With the number of surgical procedures involving titanium implants rising annually, the total number of patients that develop bacterial infections also increases. Prevention of such infections has become of key importance for ensuring a patient`s wellbeing and to reduce hospital costs. As antimicrobial resistance emerges as a global healthcare threat, we sought to tackle this issue via an alternative, non-drug based approach. Here we describe a novel, nanostructured titanium surface capable of killing bacteria in a physical, contact-dependent manner. Using Electron Microscopy (EM) methods we demonstrate that titanium nanostructures stretch bacterial cells upon contact, leading to envelope rupture and cell deformation.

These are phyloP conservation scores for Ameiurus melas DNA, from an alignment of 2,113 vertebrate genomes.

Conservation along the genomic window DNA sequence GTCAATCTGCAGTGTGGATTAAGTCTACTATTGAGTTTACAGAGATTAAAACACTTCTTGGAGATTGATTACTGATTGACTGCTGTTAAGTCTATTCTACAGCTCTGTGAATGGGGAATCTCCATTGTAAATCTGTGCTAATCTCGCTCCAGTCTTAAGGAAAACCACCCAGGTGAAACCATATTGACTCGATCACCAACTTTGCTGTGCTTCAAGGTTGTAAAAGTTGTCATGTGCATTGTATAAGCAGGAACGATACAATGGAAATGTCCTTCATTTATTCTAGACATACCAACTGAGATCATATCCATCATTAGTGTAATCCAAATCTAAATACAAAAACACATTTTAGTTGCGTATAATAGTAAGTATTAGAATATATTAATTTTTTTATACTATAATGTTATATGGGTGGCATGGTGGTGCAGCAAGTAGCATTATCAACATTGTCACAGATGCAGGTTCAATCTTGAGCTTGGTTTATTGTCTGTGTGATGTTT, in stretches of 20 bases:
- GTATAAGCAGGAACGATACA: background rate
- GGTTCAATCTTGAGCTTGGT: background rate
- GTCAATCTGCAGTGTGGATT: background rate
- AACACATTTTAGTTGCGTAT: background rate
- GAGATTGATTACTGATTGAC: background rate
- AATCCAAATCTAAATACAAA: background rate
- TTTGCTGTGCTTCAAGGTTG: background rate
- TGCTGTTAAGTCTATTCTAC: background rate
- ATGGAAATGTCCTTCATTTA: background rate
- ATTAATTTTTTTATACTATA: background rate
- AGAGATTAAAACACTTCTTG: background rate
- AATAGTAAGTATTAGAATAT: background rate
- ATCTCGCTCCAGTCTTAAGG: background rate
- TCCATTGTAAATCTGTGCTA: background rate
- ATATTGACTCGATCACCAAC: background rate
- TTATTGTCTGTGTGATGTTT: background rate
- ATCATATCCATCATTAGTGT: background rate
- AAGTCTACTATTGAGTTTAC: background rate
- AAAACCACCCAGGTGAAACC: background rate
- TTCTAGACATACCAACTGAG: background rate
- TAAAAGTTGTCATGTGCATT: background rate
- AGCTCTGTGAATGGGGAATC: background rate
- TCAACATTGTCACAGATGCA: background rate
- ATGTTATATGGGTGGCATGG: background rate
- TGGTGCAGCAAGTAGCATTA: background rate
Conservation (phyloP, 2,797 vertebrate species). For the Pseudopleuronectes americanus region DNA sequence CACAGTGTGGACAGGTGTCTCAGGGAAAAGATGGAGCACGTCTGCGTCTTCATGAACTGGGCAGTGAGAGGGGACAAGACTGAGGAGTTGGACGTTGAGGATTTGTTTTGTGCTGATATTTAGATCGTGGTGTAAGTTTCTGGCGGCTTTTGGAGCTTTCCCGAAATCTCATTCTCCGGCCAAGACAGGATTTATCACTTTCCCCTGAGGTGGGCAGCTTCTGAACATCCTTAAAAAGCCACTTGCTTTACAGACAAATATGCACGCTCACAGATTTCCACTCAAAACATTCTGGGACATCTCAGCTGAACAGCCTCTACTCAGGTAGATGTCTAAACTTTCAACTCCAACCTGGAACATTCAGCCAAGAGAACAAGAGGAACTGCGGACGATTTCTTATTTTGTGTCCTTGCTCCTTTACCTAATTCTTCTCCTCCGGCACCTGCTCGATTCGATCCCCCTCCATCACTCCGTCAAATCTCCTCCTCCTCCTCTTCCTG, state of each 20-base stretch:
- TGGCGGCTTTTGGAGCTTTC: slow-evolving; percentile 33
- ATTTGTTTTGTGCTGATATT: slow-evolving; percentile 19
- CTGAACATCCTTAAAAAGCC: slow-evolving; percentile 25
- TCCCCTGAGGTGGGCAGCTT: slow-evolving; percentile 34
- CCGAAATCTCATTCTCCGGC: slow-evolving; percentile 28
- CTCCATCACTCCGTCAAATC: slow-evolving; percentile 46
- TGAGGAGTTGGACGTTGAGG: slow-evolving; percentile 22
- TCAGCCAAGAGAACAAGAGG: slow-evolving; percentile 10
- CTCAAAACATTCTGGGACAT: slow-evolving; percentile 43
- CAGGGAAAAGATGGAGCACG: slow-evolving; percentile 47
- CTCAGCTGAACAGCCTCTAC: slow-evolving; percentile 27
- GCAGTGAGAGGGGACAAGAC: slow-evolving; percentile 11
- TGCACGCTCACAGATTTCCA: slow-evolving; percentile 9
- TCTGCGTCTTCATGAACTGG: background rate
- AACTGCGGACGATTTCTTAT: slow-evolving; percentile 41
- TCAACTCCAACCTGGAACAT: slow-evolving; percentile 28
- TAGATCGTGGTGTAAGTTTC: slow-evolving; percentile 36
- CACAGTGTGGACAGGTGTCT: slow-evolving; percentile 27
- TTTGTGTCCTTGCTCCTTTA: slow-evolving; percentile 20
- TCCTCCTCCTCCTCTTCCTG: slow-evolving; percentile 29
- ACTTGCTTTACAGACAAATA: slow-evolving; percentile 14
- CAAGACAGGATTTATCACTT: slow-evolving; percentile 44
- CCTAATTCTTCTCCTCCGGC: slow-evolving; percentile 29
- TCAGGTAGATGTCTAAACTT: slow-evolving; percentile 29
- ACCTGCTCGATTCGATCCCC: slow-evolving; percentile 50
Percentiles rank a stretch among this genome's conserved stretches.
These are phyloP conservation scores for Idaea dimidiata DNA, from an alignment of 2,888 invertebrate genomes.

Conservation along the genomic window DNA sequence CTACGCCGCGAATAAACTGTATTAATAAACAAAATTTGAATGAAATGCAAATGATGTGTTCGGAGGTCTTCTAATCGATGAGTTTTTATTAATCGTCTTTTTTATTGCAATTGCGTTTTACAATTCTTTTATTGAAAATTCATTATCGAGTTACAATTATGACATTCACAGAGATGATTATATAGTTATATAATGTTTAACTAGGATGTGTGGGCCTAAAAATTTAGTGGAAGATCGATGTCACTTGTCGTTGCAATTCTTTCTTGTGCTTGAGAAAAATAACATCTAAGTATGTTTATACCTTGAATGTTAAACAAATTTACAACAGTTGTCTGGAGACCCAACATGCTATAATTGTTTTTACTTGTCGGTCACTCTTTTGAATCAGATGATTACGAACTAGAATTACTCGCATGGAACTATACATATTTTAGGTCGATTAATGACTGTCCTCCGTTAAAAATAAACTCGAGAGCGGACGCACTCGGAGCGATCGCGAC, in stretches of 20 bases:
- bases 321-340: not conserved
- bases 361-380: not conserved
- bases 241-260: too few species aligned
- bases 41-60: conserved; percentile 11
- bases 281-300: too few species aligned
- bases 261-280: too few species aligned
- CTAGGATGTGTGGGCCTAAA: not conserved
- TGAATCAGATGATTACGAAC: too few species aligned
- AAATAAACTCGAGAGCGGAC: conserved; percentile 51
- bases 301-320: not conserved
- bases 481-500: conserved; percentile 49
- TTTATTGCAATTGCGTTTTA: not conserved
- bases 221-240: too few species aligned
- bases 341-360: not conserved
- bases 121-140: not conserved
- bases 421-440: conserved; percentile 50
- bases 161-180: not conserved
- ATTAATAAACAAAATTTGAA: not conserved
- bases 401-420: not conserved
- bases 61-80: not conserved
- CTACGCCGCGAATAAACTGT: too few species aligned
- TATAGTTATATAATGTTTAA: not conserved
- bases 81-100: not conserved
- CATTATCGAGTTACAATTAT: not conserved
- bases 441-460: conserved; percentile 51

|Number of pages||6|
|Journal||Microscopy and Analysis (EMEA issue)|
|Issue number||1 (EU)|
|Early online date||1 Feb 2018|
|Publication status||Published - Feb 2018|